news Detailing the strangeness of pandemic-stricken Super Bowl LV –

One of the hallmarks of a Super Bowl is that everything feels supersized — the signage, the noise, the media contingent, the security detail, the revelry. How odd is this week? Brady was happy that even his own family isn’t in town, leaving him alone to prepare.

Indeed, the most noticeable difference about Tampa this week is the absence of crowds — particularly those who arrive late in the week for several nights of bashes before the game. Autograph seekers, who usually cluster around the biggest hotels waiting for players to emerge, have been sparse here, like those they seek.

The NFL knew almost immediately after the country began its shutdown in March that the Super Bowl would be different in some form — it was just a question of how different. Throughout the summer and fall, there were various scenarios — including if an 18th week got added to the regular season, if the Super Bowl itself had to be moved, and if there was no bye week before the game. The NFL was focused, though, on playing the game on schedule, with many of the events that normally fill the rest of the week in a build-up to the game changing significantly. The focus, O’Reilly said, was to get the core right — game day and the experience for the two teams, the television broadcast on CBS, and then to look at each of the pieces that surround the game to determine what could be modified and what had to go. Community charitable events survived, with some of them, including NFL Play 60 for children, going virtual. NFL Honors, the league’s awards show shifted from being in-person on the night before the game to being taped early for television purposes. The glitzy hospitality events are out. 

It was determined months ago that whoever the Super Bowl teams were, they would not spend the week living and practicing in the Super Bowl city, the better to keep them isolated in their season-long COVID routine. The Chiefs will arrive in town on Saturday, making this like any other road trip.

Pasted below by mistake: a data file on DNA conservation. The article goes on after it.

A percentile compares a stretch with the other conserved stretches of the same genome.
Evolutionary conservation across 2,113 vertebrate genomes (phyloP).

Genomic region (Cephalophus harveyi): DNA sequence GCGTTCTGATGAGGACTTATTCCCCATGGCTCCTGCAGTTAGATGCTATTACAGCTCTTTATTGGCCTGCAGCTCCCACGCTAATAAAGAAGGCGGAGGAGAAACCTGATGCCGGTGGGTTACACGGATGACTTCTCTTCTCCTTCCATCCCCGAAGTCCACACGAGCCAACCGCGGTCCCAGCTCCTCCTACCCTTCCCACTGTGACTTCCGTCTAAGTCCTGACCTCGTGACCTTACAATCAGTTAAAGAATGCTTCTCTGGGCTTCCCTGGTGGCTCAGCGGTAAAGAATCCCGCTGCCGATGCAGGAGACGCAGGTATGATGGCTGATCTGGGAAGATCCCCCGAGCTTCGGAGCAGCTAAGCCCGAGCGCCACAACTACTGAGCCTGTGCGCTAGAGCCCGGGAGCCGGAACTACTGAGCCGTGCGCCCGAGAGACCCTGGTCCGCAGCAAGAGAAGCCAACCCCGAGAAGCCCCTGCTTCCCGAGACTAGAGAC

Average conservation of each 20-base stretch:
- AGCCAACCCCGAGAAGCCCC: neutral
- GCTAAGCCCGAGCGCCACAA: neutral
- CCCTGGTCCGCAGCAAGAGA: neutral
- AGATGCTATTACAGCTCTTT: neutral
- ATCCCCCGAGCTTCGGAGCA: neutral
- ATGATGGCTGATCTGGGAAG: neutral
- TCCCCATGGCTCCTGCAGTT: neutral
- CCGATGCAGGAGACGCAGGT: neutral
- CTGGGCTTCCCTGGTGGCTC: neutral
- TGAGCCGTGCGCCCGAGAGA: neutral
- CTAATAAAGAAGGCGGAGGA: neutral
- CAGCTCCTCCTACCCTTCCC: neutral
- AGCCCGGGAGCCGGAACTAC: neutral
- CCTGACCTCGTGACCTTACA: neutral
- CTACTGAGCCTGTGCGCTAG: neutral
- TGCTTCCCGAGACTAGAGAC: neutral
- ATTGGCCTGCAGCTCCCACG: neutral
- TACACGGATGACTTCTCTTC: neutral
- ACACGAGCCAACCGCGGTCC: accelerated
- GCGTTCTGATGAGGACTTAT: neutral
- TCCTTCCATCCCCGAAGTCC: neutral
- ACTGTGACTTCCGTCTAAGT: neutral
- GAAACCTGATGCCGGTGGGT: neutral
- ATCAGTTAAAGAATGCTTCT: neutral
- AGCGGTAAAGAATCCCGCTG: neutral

With all interviews being conducted virtually this week as they have been all season, the thousands-strong media horde from around the world has been whittled down to just a few hundred, a number now bulked up by the dozens of local Florida reporters added to cover the Bucs’ breakthrough. The winnowing meant, particularly for the Opening Night sessions, less of the zaniness that has made that a crossover hit for even the most casual fans. Players often take videos of the circus while they themselves are being photographed at Opening Night. But this year, like Brady, players sat alone in front of cameras and ring lights for their interviews this week. The technology worked seamlessly, but there were no people dressed as brides and superheroes or bearing puppets, rendering this just another press conference. Patrick Mahomes still got asked what his spirit animal was (wolf), but what passed for a controversial quote was Tampa Bay’s pass rusher Jason Pierre-Paul saying he didn’t know who Mike Remmers, the Chiefs’ left tackle, is. 

Radio row — a magnet for former and current players, pitchmen and celebrities and the fans who want to see them — is drastically slimmed down, too, and there is no fan access. On one afternoon this week, the media center, which is usually jammed with reporters, radio hosts and their guests, was mostly deserted, and inevitably, the buzz that usually builds as the city fills up has been muted. 

The biggest event for most fans, though, survived the changes. The Super Bowl Experience, the NFL’s version of a carnival which is usually staged inside a convention center, was already scheduled to largely be set outdoors along the river here. That made it safe enough to let it proceed with limits on how many fans can be inside at a time and with everyone wearing masks. Last weekend and in the last few days, filled with kids attempting field goals and running 40-yard dashes, it looked as normal as anything about this season has.

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